If the size of the crowd at the People's Party of Canada (PPC) event yesterday is any indication, the party is gaining a foothold in Cochrane.
A town hall with Party leader Maxime Bernier and Banff-Airdrie candidate Nadine Wellwood attracted over 300 people, about 140 per cent more than a similar visit during the 2019 federal election. The audience was vocal, fed up, and outright angry, particularly with how governments and organizations have started to dictate mandatory immunizations against COVID-19.
Bernier says they are not anti-vaccine, they are pro-choice.
"Everybody must be able to decide if they want the vaccine or not. Now, Trudeau is saying if you don't have the vaccine, if you don't have the passport, you'll be punished. That's what he said to the civil servants working for the federal government."
Bernier and Wellwood also attacked the inefficiencies of large government and spoke of ways the PPC would reduce its size and reel in spending.
That includes cutting off funding to the Canadian Broadcasting Corporation and subsidies to newspapers, which drew a loud, supportive response almost equal to that of any mention of vaccines.
The PPC has the same platform as in the 2019 election.
"We are running on the same platform that we ran in 2019, and that will be the next one in 2025 because we are doing politics differently based on principles and strong conservative values."
There is one exception.
"I said at the last election that we would balance the budget in two years, but now with that huge deficit that won't be possible, so we would be able to balance the budget in four years."
Bernier says he feels at home in Alberta.
"I was in Alberta before they launched the campaign, so it's my second home. I like it, we share the same views and the same values. Before that, I was in New Brunswick and Ontario, and I can tell you I can feel a momentum for us. We'll see what happens on Sept. 20th, but I believe it will be good news for the PPC."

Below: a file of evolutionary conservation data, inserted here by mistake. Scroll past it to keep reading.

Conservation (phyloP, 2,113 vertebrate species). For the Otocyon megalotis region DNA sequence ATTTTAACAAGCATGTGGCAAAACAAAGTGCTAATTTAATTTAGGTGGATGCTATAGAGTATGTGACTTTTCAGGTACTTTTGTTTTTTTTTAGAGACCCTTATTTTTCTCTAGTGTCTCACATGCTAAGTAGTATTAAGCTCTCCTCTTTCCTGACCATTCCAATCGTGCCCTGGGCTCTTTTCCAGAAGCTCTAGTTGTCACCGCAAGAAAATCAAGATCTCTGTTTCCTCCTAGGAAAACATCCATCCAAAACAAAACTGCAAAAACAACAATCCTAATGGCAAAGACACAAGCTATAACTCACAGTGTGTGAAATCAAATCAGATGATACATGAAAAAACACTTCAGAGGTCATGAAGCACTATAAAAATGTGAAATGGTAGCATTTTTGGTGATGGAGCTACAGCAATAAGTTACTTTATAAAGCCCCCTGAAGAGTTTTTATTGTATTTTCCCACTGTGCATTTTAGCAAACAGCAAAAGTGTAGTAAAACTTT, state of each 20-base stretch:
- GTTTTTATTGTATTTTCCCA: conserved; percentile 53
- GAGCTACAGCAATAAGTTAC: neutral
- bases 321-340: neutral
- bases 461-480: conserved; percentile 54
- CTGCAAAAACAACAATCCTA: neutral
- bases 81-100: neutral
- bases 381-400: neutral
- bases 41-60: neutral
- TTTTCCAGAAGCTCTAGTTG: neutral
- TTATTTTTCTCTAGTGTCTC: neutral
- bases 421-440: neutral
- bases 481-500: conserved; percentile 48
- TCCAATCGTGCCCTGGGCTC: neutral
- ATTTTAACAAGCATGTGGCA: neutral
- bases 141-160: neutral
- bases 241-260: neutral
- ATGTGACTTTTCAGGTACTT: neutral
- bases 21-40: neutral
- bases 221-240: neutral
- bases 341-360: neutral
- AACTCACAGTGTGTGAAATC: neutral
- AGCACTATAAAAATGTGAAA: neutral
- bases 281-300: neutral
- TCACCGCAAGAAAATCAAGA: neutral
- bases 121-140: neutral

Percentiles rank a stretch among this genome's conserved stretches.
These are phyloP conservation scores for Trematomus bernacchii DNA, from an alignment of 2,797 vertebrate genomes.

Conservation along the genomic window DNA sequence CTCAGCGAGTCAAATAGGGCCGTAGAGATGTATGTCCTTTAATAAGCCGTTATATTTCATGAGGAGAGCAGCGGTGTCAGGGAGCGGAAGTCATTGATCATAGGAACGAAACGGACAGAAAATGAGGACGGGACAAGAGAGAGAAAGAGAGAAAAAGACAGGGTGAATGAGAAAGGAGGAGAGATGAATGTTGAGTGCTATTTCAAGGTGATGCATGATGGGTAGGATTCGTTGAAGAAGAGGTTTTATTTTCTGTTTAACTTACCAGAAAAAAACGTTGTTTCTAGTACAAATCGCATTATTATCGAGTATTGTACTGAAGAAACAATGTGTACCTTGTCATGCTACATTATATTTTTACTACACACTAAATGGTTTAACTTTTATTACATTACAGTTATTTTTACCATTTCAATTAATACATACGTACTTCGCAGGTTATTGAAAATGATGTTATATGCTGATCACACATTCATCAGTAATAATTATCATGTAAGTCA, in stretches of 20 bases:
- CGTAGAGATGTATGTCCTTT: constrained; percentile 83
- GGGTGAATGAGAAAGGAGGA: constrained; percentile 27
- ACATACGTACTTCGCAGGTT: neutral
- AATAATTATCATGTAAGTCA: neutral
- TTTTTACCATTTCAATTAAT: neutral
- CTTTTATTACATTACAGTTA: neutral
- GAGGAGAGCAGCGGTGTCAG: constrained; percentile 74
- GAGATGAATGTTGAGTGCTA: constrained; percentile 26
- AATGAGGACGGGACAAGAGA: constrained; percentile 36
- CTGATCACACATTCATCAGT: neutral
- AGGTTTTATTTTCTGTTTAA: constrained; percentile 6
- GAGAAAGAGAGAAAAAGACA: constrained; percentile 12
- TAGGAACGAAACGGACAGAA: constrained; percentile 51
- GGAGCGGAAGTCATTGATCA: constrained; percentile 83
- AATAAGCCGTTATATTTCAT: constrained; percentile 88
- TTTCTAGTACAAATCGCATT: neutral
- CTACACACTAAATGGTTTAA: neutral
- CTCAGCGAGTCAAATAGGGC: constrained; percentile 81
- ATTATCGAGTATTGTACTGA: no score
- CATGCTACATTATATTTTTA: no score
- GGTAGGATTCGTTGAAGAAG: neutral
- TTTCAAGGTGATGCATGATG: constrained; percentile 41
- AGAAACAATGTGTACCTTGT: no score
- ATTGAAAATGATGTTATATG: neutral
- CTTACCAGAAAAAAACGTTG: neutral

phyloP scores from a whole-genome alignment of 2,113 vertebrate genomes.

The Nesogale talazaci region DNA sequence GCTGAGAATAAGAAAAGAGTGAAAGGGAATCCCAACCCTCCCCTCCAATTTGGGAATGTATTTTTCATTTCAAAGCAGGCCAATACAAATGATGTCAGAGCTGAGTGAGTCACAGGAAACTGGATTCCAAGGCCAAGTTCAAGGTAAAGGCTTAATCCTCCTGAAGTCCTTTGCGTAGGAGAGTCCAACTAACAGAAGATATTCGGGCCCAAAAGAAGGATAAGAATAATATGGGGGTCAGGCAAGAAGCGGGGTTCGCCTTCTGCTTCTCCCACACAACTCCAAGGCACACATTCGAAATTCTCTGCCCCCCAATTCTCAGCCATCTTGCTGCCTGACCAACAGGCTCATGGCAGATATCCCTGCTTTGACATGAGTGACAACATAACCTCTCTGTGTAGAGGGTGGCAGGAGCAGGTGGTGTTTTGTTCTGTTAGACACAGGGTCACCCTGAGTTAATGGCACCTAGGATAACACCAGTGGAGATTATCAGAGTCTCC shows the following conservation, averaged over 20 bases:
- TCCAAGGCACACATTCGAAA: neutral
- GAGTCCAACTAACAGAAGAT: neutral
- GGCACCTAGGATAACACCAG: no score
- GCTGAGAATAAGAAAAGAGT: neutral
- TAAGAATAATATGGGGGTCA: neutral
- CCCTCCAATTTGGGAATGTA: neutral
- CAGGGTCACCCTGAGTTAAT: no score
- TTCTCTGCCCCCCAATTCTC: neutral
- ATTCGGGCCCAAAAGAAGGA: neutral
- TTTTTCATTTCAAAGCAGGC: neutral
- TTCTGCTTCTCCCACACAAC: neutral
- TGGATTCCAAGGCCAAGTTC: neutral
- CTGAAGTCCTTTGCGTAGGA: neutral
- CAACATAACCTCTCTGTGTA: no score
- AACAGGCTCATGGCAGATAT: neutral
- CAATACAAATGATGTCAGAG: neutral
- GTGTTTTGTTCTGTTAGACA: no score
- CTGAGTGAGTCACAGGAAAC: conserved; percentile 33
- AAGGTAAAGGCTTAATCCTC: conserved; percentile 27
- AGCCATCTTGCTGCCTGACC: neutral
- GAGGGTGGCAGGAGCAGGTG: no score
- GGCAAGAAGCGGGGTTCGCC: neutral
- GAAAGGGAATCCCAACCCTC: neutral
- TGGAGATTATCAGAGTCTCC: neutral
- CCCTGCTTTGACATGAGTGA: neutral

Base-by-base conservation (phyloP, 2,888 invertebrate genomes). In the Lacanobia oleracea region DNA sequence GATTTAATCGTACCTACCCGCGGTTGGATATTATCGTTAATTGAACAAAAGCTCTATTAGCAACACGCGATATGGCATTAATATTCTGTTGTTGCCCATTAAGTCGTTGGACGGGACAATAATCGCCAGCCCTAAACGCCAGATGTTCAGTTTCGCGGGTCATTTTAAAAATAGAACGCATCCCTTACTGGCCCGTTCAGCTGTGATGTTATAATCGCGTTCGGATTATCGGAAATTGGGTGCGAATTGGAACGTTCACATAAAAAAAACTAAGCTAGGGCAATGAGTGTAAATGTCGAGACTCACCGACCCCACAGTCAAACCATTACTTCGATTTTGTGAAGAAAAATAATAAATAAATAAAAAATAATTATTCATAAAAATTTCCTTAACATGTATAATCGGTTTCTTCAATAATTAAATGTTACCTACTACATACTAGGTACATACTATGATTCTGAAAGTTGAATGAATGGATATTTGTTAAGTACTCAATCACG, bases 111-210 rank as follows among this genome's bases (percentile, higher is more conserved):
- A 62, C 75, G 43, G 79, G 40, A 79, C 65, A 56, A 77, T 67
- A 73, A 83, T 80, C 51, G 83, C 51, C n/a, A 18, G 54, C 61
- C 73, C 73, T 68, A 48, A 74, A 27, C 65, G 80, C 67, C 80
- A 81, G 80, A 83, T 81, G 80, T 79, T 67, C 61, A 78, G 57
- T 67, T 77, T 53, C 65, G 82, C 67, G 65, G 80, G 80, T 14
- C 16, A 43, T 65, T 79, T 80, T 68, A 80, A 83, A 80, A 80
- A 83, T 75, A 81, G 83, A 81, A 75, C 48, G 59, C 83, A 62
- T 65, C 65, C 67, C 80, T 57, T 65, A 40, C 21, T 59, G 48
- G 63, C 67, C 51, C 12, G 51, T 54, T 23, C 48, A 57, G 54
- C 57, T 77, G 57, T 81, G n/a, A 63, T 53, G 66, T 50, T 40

The PPC has 331 candidates, and despite being largely ignored by the mainstream media, Bernier says they are striking a chord with Canadians.
"We're doing rallies, we have people that are coming, and more people now know us from social media. We have great candidates and actually, we have 331 candidates now. We have more than the Green Party, more than the NDP, so we are a really strong national party, and I'm very happy with that."
Wellwood says having Bernier visit her riding was a strong show of support for her candidacy after having been asked to step aside by independent candidate Derek Sloan.
"The issues today are really about whether the government choices to make decisions on our behalf, or whether we're free to make those decisions ourselves," says Wellwood." I think Max taking the time to come here, especially now more than ever in this riding, just representatives his confidence and his faith in Albertans, and he's demonstrating that a little bit maybe in this riding through myself as the candidate."
Carla McPike spoke in advance of Wellwood and Bernier on the impact of COVID protocols on youth. She says it's dealing a hard blow, left them screaming, and expressed concern for their mental well-being, including her son and daughter.
"He got to the point where he wasn't talking to us about COVID. We offered every solution. We have to live a normal life. We had to take up different activities, skiing instead of hockey, but we can afford it. Not everybody can walk away from these things. Not everybody can go with their lives."
Her daughter is entering her senior year at St. Timothy High School, where, unlike Rocky View Schools, will require the use of masks when they return to classes in the fall.
McPike saluted Rocky View Schools, but encourage parents to write letters to Calgary Catholic School District officials to voice opposition and to discuss the issue with other parents.
"I don't care if you've taken the vaccine. This is about freedom."
In his presentation, Retired Warrant Officer Lloyd Leugner called the requirement of Canadians to take a vaccine to travel their own country an absolute breach of freedom.
Bernier chose Cochrane and the Banff-Airdrie constituency as his first stop in Alberta in the current federal campaign. That evening, he spoke in a similar event in Airdrie.